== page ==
5 Steps to Success Reducing Risk When Investing in Welding Automation | MillerWelds

Reducing Risk When Investing in Welding Automation: Five Steps to Success

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To gain the best success and reduce the risk in the investment, it’s important to follow some best practices when implementing a robotic welding system.
Welding robot welding on fixtured part
Worker adding part to tooling for robotic welding
close up of a weld made by a robotic welding system

Implementing a robotic welding system

There are many reasons for companies to consider investing in welding automation — from a desire to improve productivity and quality to the drive to become more profitable and competitive.

In recent years, more. companies have turned to welding automation due to their struggle to find experienced welding operators. The average age of today’s welding operator is 55, and fewer youth are pursuing welding as a career, leading to a deficiency of welding operators nationwide. Companies are also finding, in some cases, that younger welding operators may lack the skills necessary to produce consistent quality welds.

As a result, companies looking to expand their capabilities and attract new business and/or produce new parts are faced with a choice: either hire more welding operators or consider welding automation — or both. It is important to note there will always be a need to employ and train welding operators who can oversee the robotic welding systems.

And though the idea of implementing welding automation can be intimidating, companies can reduce risk and maximize results.  Consider these five recommendations.

Step No. 1: Start small

One of the biggest pitfalls of investing in welding automation for the first time is trying to start with too large of a part, thus requiring a large and complex robotic welding system.                                    

Companies should start with a more manageable system that welds simpler parts. Why? There are two main problems with investing in “too much” as a first-time user of welding automation:

  1. More advanced robotic welding systems —ones that use two robots welding in tandem, for example — are more complicated to program and operate, which exponentially increases the risk of the investment.
  2. Larger and more complex parts are more difficult to weld robotically. If not tacked up properly, the robot may miss the discontinuities a human welder would otherwise notice and adjust for. As the variation in tolerances stack up on a large part, it may magnify the discontinuity and cause significant quality issues. In this instance, the cost of rework on a large part would be much greater than on a smaller part. There are also fixturing and extra programming costs to consider when rectifying inconsistencies, in addition to the unproductive use of this large capital investment.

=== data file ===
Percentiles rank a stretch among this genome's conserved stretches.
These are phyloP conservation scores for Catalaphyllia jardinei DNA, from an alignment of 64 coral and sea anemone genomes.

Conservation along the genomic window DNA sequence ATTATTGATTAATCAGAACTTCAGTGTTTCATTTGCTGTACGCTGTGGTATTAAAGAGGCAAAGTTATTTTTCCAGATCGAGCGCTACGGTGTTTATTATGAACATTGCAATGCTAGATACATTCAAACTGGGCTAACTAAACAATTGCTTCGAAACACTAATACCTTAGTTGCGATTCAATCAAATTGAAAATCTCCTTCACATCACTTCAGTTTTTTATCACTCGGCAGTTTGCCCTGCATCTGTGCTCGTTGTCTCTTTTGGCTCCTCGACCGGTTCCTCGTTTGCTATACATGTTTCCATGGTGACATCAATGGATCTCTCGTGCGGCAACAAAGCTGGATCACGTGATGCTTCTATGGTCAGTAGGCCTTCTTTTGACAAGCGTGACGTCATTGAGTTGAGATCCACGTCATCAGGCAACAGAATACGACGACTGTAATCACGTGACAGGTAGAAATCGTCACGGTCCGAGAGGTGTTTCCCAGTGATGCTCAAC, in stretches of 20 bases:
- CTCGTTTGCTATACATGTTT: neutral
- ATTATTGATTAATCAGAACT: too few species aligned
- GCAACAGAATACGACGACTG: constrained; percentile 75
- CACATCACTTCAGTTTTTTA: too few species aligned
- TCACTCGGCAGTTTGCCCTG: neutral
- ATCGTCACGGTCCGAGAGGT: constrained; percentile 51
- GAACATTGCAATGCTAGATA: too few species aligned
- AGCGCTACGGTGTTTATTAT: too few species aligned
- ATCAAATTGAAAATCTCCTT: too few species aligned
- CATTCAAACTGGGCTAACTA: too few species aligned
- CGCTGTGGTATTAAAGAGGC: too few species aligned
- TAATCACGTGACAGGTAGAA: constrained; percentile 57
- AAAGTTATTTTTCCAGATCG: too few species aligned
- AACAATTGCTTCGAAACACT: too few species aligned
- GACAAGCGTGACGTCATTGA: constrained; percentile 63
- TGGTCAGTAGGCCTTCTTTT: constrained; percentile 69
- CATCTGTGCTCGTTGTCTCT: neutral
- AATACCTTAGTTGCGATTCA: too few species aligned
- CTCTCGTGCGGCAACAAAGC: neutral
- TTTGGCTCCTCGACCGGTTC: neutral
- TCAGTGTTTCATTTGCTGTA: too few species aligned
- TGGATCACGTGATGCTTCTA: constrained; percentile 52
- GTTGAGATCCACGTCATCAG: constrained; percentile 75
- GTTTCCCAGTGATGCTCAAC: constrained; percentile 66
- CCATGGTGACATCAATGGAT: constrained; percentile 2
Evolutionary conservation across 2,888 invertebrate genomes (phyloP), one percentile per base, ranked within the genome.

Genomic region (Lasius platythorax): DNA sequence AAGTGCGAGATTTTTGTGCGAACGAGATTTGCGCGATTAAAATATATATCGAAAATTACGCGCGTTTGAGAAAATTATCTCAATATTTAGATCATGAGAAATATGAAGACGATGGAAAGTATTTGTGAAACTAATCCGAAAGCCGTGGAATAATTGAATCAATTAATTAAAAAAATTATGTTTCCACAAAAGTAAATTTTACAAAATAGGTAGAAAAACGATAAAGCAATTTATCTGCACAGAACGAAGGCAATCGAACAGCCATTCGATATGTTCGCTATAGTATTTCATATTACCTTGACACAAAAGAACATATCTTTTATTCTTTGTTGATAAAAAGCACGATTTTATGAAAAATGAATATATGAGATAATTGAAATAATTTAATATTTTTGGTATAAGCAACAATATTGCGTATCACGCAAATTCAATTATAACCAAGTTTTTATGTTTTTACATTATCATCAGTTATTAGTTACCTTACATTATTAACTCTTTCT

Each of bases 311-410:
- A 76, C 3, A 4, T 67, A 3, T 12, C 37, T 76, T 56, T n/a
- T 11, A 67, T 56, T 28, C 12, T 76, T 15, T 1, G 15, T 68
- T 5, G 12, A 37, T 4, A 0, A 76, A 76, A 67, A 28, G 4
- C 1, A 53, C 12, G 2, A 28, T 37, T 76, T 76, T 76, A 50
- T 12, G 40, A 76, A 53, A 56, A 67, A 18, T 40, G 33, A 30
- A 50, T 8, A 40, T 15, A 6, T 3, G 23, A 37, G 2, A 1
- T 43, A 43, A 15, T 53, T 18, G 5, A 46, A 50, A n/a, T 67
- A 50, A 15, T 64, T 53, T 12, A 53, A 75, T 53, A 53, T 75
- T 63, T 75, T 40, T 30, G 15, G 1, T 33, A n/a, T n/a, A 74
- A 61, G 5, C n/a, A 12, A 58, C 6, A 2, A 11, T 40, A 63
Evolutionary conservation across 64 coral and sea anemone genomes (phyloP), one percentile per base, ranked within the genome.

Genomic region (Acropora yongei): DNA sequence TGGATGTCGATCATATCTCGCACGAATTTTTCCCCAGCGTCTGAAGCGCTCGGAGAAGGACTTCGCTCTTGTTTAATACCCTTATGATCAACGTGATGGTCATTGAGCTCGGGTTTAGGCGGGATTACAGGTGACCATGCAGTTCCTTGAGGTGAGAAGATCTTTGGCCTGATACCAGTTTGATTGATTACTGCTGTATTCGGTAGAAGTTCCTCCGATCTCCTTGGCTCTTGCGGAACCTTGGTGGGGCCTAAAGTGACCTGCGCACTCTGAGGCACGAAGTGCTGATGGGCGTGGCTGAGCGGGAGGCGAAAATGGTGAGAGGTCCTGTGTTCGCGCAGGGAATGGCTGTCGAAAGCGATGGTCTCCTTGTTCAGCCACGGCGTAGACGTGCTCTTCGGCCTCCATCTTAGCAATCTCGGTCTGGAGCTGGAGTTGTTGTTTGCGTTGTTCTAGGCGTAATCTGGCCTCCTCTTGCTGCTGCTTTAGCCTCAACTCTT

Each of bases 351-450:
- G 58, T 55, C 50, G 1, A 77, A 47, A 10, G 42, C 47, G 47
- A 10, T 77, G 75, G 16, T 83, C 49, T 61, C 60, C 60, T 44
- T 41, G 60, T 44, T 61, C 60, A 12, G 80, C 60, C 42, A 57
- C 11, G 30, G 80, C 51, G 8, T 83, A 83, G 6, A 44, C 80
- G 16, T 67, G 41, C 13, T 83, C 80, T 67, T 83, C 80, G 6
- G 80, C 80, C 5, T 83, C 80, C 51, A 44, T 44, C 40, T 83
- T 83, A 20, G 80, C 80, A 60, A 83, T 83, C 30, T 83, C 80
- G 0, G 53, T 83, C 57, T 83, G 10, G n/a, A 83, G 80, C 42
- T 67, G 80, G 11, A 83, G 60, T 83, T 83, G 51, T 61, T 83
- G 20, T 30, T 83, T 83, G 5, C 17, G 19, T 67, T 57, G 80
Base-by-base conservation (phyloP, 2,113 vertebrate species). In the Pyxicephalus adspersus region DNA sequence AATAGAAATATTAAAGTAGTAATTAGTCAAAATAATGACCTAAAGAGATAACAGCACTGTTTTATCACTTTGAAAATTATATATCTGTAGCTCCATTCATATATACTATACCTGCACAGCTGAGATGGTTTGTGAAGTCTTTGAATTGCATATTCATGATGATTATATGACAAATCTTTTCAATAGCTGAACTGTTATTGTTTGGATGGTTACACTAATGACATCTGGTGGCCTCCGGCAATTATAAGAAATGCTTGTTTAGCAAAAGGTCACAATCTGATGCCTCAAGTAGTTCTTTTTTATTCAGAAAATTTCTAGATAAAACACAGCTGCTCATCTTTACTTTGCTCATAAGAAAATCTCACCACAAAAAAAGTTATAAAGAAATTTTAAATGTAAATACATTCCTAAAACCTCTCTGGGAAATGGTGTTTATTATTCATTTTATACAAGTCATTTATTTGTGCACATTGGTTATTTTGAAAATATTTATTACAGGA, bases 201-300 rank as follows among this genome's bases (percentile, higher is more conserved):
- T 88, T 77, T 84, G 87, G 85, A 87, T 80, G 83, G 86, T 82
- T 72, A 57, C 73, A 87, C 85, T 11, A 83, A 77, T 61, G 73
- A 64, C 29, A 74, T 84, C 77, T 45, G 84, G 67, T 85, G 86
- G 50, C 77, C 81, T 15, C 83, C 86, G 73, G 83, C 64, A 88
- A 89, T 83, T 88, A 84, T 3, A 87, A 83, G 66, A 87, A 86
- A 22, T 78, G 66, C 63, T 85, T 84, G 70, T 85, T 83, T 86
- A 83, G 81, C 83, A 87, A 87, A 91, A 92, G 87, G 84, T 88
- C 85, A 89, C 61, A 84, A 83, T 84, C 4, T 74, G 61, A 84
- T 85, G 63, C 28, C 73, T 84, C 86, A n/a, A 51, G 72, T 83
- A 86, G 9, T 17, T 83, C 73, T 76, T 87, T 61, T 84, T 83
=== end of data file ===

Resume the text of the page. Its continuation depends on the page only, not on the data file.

In the end, mistakes can happen, so it is best to start with less complex systems and smaller parts that inherently lead to less costly fixes. The old adage “walk before you run” holds very true with first-time robotic welding users.

Step No. 2: Start with simple weld joints and parts

For the best results, companies should start with simple weld joints when first using welding automation. Fillet welds and basic lap joints are both good options, as they are easier to weld successfully.                                                                                

With simpler parts, it is also easier to control the repeatability of the weld joint location within one half the diameter of the wire — the ideal position for quality results — without the use of additional sensors. If the weld joint is off-center from where the robot is welding, it can result in weld defects, such as lack of fusion.                                                                                            

When first implementing a robotic welding system, companies should also be mindful of gap conditions — the distance between the two parts that make up the weld joint. On a simple fillet weld in which the two parts are touching, the robot will likely achieve a good weld. A good rule of thumb with gap conditions for MIG welding steel is half the thickness of the thinner member of the two pieces being joined. For aluminum welding, the gap should be even less. 

As the company matures in its knowledge and use of welding automation, such gap conditions should be a matter of ongoing consideration.